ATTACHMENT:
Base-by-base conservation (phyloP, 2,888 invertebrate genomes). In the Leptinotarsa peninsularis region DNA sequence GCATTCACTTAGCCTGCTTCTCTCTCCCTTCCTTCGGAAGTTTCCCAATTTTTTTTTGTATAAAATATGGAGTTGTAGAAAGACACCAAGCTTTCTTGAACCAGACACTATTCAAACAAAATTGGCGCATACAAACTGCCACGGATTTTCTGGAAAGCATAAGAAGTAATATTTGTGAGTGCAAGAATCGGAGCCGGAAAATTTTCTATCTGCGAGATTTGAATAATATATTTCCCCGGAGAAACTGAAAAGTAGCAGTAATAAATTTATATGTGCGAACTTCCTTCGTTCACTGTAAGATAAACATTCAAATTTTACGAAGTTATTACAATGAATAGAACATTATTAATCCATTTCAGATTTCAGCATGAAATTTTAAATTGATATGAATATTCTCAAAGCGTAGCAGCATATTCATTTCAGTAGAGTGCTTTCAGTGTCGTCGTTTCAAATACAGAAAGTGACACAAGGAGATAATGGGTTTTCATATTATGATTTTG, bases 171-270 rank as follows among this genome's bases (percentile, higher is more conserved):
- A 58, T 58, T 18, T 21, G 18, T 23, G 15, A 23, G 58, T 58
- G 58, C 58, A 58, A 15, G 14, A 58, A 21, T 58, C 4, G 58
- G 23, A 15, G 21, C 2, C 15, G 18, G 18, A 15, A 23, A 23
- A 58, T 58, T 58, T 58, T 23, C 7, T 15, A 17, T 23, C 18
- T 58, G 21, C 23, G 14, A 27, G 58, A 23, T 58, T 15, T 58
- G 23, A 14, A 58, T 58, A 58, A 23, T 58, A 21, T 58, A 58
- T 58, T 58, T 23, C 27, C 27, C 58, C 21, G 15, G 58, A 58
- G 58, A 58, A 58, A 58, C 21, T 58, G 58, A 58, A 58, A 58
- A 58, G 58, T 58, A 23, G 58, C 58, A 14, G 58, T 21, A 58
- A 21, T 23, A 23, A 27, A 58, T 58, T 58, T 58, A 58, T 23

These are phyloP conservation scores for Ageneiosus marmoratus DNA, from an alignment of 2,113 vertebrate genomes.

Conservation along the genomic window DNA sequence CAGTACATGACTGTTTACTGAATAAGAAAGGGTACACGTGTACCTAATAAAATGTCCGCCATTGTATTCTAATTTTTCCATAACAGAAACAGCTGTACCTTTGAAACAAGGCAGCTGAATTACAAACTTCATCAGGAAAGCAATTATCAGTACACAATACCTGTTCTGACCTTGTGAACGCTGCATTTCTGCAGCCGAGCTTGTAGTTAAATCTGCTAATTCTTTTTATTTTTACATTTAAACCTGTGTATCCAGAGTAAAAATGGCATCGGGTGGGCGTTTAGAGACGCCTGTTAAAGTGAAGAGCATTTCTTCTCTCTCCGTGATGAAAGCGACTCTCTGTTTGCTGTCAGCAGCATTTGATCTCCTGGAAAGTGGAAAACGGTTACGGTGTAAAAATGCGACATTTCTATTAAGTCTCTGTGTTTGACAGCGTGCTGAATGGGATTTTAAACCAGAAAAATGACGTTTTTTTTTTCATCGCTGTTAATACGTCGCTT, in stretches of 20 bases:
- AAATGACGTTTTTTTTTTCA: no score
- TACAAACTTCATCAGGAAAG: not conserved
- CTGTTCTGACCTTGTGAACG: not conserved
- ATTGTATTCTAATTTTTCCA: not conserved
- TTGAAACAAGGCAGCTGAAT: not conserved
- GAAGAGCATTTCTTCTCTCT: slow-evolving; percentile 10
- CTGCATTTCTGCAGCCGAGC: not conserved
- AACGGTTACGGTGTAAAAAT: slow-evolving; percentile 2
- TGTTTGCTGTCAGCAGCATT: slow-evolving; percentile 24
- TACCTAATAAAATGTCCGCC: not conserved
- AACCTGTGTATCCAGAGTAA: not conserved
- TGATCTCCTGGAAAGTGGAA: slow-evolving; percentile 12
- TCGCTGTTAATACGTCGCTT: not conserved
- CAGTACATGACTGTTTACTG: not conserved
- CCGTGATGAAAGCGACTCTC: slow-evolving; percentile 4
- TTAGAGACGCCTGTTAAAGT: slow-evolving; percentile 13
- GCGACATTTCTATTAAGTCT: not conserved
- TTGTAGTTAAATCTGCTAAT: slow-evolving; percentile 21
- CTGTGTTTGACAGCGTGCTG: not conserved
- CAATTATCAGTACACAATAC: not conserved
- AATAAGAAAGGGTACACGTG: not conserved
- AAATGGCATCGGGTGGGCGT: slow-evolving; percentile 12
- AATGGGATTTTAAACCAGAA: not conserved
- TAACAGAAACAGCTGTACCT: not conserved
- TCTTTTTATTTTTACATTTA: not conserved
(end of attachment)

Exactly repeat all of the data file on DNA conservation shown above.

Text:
Base-by-base conservation (phyloP, 2,888 invertebrate genomes). In the Leptinotarsa peninsularis region DNA sequence GCATTCACTTAGCCTGCTTCTCTCTCCCTTCCTTCGGAAGTTTCCCAATTTTTTTTTGTATAAAATATGGAGTTGTAGAAAGACACCAAGCTTTCTTGAACCAGACACTATTCAAACAAAATTGGCGCATACAAACTGCCACGGATTTTCTGGAAAGCATAAGAAGTAATATTTGTGAGTGCAAGAATCGGAGCCGGAAAATTTTCTATCTGCGAGATTTGAATAATATATTTCCCCGGAGAAACTGAAAAGTAGCAGTAATAAATTTATATGTGCGAACTTCCTTCGTTCACTGTAAGATAAACATTCAAATTTTACGAAGTTATTACAATGAATAGAACATTATTAATCCATTTCAGATTTCAGCATGAAATTTTAAATTGATATGAATATTCTCAAAGCGTAGCAGCATATTCATTTCAGTAGAGTGCTTTCAGTGTCGTCGTTTCAAATACAGAAAGTGACACAAGGAGATAATGGGTTTTCATATTATGATTTTG, bases 171-270 rank as follows among this genome's bases (percentile, higher is more conserved):
- A 58, T 58, T 18, T 21, G 18, T 23, G 15, A 23, G 58, T 58
- G 58, C 58, A 58, A 15, G 14, A 58, A 21, T 58, C 4, G 58
- G 23, A 15, G 21, C 2, C 15, G 18, G 18, A 15, A 23, A 23
- A 58, T 58, T 58, T 58, T 23, C 7, T 15, A 17, T 23, C 18
- T 58, G 21, C 23, G 14, A 27, G 58, A 23, T 58, T 15, T 58
- G 23, A 14, A 58, T 58, A 58, A 23, T 58, A 21, T 58, A 58
- T 58, T 58, T 23, C 27, C 27, C 58, C 21, G 15, G 58, A 58
- G 58, A 58, A 58, A 58, C 21, T 58, G 58, A 58, A 58, A 58
- A 58, G 58, T 58, A 23, G 58, C 58, A 14, G 58, T 21, A 58
- A 21, T 23, A 23, A 27, A 58, T 58, T 58, T 58, A 58, T 23

These are phyloP conservation scores for Ageneiosus marmoratus DNA, from an alignment of 2,113 vertebrate genomes.

Conservation along the genomic window DNA sequence CAGTACATGACTGTTTACTGAATAAGAAAGGGTACACGTGTACCTAATAAAATGTCCGCCATTGTATTCTAATTTTTCCATAACAGAAACAGCTGTACCTTTGAAACAAGGCAGCTGAATTACAAACTTCATCAGGAAAGCAATTATCAGTACACAATACCTGTTCTGACCTTGTGAACGCTGCATTTCTGCAGCCGAGCTTGTAGTTAAATCTGCTAATTCTTTTTATTTTTACATTTAAACCTGTGTATCCAGAGTAAAAATGGCATCGGGTGGGCGTTTAGAGACGCCTGTTAAAGTGAAGAGCATTTCTTCTCTCTCCGTGATGAAAGCGACTCTCTGTTTGCTGTCAGCAGCATTTGATCTCCTGGAAAGTGGAAAACGGTTACGGTGTAAAAATGCGACATTTCTATTAAGTCTCTGTGTTTGACAGCGTGCTGAATGGGATTTTAAACCAGAAAAATGACGTTTTTTTTTTCATCGCTGTTAATACGTCGCTT, in stretches of 20 bases:
- AAATGACGTTTTTTTTTTCA: no score
- TACAAACTTCATCAGGAAAG: not conserved
- CTGTTCTGACCTTGTGAACG: not conserved
- ATTGTATTCTAATTTTTCCA: not conserved
- TTGAAACAAGGCAGCTGAAT: not conserved
- GAAGAGCATTTCTTCTCTCT: slow-evolving; percentile 10
- CTGCATTTCTGCAGCCGAGC: not conserved
- AACGGTTACGGTGTAAAAAT: slow-evolving; percentile 2
- TGTTTGCTGTCAGCAGCATT: slow-evolving; percentile 24
- TACCTAATAAAATGTCCGCC: not conserved
- AACCTGTGTATCCAGAGTAA: not conserved
- TGATCTCCTGGAAAGTGGAA: slow-evolving; percentile 12
- TCGCTGTTAATACGTCGCTT: not conserved
- CAGTACATGACTGTTTACTG: not conserved
- CCGTGATGAAAGCGACTCTC: slow-evolving; percentile 4
- TTAGAGACGCCTGTTAAAGT: slow-evolving; percentile 13
- GCGACATTTCTATTAAGTCT: not conserved
- TTGTAGTTAAATCTGCTAAT: slow-evolving; percentile 21
- CTGTGTTTGACAGCGTGCTG: not conserved
- CAATTATCAGTACACAATAC: not conserved
- AATAAGAAAGGGTACACGTG: not conserved
- AAATGGCATCGGGTGGGCGT: slow-evolving; percentile 12
- AATGGGATTTTAAACCAGAA: not conserved
- TAACAGAAACAGCTGTACCT: not conserved
- TCTTTTTATTTTTACATTTA: not conserved